Stocks Keep Moving Higher, the Difference Between Debt and Deficits
- Stocks rally following Trump’s Congressional address Tuesday night
- The words budget, debt and deficit were hardly mentioned in the speech
- Snapchat IPO off to a good start
Stocks rallied sharply on Wednesday following President Trump’s speech Tuesday night. Wednesday made up over 100% of this week’s gains as investors responded positively to continued plans to cut corporate taxes and reduce business regulations. For the week, the Dow increased 0.9% while the S&P 500 increased 0.6%.
While taxes and regulations were focal points during the speech, there was very little mention of the budget, debt and our deficit in spite of a lot of spending discussion. The national debt is the country’s total amount of debt outstanding. Our debt currently stands around $20 trillion. Roughly 3/4th of the total debt is held by public investors and the rest is debt owed to other parts of the government. This intra-government debt includes the Social Security trust fund. There is no cash in the trust fund, rather the general budget has promised to payback the trust fund in the future. The US Gross Domestic Product is ~$18.5 trillion, so we currently have slightly more than a years’ worth of economic output in debt outstanding. For comparison, in 2007, US debt to GDP was 65%. Germany is currently around 75% while Japan is close to 230%.
The deficit is the annual shortfall between what the government spends and what it collects in taxes. The deficit for fiscal 2017 is projected to be ~$550 billion. This means that the government will need to borrow an additional $550 billion, increasing our total debt outstanding, to fund the shortfall this year. While we had a couple balanced budgets in the last years of the Clinton administration, total debt outstanding has increased every year since 1957. That means even in those years with a balanced budget on paper, the government still needed to borrow small amounts to fund the spending. No one really knows how long we can keep borrowing hundreds of billions of dollars a year to cover government spending. We’ve never had a problem borrowing money, interest rates are at historical lows, but it would have been nice to hear a plan or commitment to fiscal responsibility on Tuesday night.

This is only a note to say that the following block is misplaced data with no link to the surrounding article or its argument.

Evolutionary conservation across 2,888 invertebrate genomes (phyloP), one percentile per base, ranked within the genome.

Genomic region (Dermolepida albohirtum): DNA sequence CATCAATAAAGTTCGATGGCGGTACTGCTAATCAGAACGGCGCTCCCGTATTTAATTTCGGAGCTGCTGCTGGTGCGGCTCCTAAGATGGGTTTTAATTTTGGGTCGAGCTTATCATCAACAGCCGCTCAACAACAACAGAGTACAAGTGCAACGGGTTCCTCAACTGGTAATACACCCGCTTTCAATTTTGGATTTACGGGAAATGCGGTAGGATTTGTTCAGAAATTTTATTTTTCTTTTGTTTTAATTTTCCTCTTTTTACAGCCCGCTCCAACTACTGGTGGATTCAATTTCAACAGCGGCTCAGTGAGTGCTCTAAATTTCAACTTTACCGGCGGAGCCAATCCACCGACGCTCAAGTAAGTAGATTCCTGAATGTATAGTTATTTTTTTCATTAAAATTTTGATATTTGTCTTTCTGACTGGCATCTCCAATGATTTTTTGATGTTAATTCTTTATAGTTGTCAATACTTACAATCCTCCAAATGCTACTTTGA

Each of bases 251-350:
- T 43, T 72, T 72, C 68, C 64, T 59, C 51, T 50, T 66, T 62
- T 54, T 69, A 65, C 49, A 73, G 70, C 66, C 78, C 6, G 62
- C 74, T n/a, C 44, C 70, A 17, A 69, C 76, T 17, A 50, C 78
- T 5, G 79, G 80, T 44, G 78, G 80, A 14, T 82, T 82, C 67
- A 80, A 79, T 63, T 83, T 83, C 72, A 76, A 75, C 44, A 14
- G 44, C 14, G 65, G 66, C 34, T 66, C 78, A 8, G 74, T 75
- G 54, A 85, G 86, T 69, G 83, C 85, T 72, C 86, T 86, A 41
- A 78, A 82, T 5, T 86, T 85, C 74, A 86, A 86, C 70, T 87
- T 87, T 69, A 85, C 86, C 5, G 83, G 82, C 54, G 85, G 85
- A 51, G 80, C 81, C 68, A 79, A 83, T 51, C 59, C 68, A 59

Snapchat issued shares to the public (IPO) for the first time this week. Snapchat is the latest social media company to go public and is a very popular video/picture app with people under 25 years old. The company currently has a market valuation of ~$35 billion. To put that in context, that is the same size as well-known companies such as Deere, Adidas, General Mills and Southwest Airlines. While the market is valuing these companies similarly, Snapchat generated only $500 million in sales last year and lost over $500 million. It’s crazy that a company with $500 million in sales could be worth $35 billion. Southwest had sales over $20 billion and net profits over $2 billion last year. There was one unlikely winner in the IPO. A private high school in California invested $15k a few years ago into Snapchat. That stake is now worth $24 million. Not a bad investment for a group of high school students. Read More
Oil was down this week, decreasing 1.5% to close at $53.21/barrel. The yield on the 10-yr Treasury increased sharply, closing at 2.49%, from 2.32% a week ago. The average rate on a 30-yr mortgage moved lower to 4.10% from 4.16% last week.
|10-yr Treasury (∆ in bps)||2.49||17||4|